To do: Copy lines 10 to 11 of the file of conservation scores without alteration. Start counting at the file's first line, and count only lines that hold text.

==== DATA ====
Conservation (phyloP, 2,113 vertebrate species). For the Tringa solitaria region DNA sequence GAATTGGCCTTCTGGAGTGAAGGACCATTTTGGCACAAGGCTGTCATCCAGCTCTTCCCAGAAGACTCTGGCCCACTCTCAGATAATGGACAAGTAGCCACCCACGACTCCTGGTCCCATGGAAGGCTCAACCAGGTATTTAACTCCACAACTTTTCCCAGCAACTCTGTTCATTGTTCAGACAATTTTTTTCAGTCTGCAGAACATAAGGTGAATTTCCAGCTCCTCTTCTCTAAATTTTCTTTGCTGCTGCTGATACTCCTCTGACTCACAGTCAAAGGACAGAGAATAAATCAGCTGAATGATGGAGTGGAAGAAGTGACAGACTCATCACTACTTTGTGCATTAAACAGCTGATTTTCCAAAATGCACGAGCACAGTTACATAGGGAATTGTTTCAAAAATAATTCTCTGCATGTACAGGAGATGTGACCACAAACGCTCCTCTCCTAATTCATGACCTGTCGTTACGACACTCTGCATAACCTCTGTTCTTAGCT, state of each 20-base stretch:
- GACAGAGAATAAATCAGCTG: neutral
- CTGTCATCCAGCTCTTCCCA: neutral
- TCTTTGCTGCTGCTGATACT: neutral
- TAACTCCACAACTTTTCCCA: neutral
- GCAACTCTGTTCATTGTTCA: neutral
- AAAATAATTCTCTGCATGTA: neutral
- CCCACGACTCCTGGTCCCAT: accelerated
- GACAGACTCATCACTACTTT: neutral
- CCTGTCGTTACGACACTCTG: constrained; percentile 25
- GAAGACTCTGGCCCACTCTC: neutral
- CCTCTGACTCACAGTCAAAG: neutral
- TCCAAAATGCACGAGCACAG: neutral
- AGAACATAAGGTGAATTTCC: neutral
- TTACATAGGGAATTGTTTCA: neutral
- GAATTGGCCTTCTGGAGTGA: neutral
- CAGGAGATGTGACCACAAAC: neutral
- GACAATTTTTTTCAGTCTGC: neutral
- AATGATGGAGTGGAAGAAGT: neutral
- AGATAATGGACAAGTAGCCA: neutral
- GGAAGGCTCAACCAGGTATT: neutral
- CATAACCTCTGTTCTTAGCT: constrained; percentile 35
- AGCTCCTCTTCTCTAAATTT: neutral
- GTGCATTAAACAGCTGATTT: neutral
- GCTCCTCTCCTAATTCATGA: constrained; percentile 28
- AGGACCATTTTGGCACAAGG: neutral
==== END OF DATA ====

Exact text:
- CCTGTCGTTACGACACTCTG: constrained; percentile 25
- GAAGACTCTGGCCCACTCTC: neutral